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NYPD investigators, NYC prosecutors concerned about real world impact of state criminal justice reforms


NYPD Lt. Reggie Sykes is facing a coming storm.

As commander of the Midtown North Detective Squad, the 44-year-old lieutenant has already overseen some 3,000 investigations in 2019. But come Jan. 1, he said his job is going to take on a whole new level of challenges.

That’s because of a series of new laws passed by the state legislature that Sykes and a range of police commanders, detectives and prosecutors think are wrongheaded and will be extremely difficult and costly to enforce.

While Sykes said he thinks criminal justice reform is a good thing, the practical effect of these laws will make his job more difficult. “It’s going to create an overwhelming level of stress, not only for my detectives, but for the witnesses and the victims,” Sykes told the Daily News.

For example, Sykes said his detectives will have to warn crime victims and witnesses that more than likely, their attackers will either be on the street or have their names and contact information much faster. That will could scare some people out of cooperating, he said.

“It’s just going to be really challenging for us,” Sykes said. “The law won’t allow for us the time to massage and triage and get people more comfortable and convince them we have their safety and their best interests in mind.”

From his perch at the Queens District Attorney’s office, veteran prosecutor Robert Masters is in the same predicament. “It is going to cause seismic changes,” Masters said. “There are hard situations that are on the horizon. But once you bring up anything and say it’s going to cause difficulties in processing cases, it’s labeled as fear mongering.”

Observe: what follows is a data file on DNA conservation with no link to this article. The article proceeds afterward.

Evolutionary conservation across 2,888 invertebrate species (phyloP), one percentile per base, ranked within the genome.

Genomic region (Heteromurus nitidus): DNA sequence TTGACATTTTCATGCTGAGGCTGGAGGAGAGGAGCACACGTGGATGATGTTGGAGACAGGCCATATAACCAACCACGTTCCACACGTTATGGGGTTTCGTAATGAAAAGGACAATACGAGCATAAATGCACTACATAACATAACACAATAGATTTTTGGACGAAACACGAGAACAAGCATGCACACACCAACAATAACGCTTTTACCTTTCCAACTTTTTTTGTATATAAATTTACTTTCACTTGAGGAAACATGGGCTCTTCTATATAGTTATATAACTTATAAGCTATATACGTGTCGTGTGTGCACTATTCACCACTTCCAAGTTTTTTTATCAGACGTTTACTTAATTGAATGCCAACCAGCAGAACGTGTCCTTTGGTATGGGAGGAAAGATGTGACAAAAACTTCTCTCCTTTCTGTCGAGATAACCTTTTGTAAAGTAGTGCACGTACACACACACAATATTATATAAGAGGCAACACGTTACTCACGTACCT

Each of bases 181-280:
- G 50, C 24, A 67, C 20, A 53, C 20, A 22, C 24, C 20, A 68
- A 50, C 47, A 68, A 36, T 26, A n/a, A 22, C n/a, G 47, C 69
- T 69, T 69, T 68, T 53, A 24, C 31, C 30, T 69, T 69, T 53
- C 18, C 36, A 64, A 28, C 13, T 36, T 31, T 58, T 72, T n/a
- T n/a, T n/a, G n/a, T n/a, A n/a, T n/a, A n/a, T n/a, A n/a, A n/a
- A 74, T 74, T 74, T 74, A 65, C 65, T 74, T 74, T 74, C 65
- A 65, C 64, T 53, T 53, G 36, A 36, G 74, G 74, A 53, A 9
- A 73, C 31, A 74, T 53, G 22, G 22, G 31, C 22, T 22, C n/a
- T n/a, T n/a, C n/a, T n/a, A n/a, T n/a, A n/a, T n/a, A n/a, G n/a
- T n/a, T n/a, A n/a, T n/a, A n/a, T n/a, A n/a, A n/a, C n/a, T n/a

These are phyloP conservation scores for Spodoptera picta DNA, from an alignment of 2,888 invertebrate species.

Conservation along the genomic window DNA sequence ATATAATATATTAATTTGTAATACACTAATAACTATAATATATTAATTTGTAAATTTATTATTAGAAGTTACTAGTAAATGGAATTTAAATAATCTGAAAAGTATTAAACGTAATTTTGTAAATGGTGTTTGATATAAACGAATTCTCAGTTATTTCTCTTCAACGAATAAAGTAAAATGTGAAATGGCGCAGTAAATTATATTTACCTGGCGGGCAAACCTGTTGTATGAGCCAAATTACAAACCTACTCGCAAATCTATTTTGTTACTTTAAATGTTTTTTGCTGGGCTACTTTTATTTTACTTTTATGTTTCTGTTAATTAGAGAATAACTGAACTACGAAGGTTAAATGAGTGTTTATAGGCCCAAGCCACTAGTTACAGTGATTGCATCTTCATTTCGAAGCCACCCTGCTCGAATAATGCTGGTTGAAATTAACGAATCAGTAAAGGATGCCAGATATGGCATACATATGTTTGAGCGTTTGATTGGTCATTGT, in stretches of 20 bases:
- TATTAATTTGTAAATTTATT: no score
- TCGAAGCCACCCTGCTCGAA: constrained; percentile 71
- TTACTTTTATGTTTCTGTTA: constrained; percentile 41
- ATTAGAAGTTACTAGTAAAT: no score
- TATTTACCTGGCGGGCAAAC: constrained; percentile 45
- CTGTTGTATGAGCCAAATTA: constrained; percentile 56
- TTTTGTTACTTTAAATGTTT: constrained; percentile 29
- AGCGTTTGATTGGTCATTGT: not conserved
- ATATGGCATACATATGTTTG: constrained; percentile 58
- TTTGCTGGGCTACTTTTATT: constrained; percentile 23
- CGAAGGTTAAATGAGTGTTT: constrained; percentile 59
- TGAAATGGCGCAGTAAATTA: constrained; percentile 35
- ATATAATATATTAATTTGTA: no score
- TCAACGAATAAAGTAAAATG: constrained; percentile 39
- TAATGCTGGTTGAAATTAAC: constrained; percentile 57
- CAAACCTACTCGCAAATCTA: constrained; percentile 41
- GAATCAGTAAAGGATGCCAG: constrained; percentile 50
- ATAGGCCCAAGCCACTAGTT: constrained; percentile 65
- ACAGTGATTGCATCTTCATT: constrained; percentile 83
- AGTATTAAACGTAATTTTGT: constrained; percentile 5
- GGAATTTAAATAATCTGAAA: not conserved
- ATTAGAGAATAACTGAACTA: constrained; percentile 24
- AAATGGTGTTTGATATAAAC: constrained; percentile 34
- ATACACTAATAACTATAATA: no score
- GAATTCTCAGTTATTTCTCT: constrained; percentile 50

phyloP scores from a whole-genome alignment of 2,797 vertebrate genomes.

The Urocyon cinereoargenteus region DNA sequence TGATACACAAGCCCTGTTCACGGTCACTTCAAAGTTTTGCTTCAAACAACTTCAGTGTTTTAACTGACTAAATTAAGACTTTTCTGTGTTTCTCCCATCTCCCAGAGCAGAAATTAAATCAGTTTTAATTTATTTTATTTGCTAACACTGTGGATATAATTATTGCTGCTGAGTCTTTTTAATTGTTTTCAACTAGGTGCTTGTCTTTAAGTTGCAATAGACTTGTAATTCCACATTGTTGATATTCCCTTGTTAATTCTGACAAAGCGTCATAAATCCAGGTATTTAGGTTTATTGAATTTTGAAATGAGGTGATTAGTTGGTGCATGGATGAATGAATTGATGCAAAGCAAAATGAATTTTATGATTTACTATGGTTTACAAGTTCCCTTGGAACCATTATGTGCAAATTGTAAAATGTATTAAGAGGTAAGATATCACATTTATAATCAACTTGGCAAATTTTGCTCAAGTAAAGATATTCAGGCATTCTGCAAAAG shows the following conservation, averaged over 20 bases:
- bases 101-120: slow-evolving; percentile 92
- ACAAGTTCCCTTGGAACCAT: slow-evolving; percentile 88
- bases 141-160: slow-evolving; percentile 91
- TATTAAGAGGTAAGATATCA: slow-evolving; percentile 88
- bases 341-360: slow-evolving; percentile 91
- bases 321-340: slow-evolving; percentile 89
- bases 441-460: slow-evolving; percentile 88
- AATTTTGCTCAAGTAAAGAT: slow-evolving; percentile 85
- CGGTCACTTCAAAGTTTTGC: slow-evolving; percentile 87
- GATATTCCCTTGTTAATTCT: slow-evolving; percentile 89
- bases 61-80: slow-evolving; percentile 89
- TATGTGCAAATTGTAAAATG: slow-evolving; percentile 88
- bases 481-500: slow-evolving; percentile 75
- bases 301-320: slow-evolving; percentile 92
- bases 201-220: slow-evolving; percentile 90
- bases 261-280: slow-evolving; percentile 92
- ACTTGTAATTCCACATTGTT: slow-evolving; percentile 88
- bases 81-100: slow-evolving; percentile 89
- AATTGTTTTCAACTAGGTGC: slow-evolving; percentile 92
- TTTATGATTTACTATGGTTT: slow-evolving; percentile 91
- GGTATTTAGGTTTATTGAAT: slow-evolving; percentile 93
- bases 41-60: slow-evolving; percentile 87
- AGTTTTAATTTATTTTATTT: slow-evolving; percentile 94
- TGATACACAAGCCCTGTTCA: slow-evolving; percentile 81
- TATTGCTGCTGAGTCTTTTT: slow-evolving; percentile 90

Masters noted that grand jury testimony has to be turned over, when historically it was secret — a factor that helped get witnesses to work with prosecutors. “People are already very anxious about cooperating,” Masters said. “It’s going to become a disincentive to cooperate.”

The new, mandated time limits to turn over evidence has Sykes concerned given the amount of work NYPD detectives put into each case.

Getting and assessing the security and body worn camera video alone can taken a lot of time, especially in a place like Midtown which is teeming with cameras. If it’s discovered that something has not been turned over by the deadline, cases could be dismissed.

“There are so many things that have to be done,” Sykes said. “We have to watch the video in real time, we have to analyze it. You have technical issues. The turnaround just isn’t reasonable. It’s not fair to us.”

Moreover, cops say the new discovery law will help accomplices in crimes. “They’re going to know our playing cards," Sykes said. “While I’m still chasing down the partner, he’s going to have everything we have.”

The law requires judges to release people without bail for misdemeanors and some felonies. But prosecutors say some of those offenses should not be on that list.

“There are some homicide offenses where you can’t even ask for bail,” Special Narcotics Prosecutor Bridget Brennan said. “Criminally negligent homicide is not bail qualified. Certain robbery charges are not, as well as certain burglary charges.”

The NYPD loosely estimates the laws will carry a $100 million price tag, but the legislature didn’t include any funding, even though the measures were shoehorned into the last budget bill. Similarly, Masters said his office will have to hired “dozens” of new paralegals to collate and track the evidence.

“This is all unfunded by the state,” Police Commissioner James O’Neill said. “One of the biggest issues I have with this was the way it was all done, and we weren’t consulted. I know that it’s well intentioned, but you got to use some common sense here."

This story is the first in a series about upcoming criminal justice reforms that will change how people are prosecuted and detained for crimes.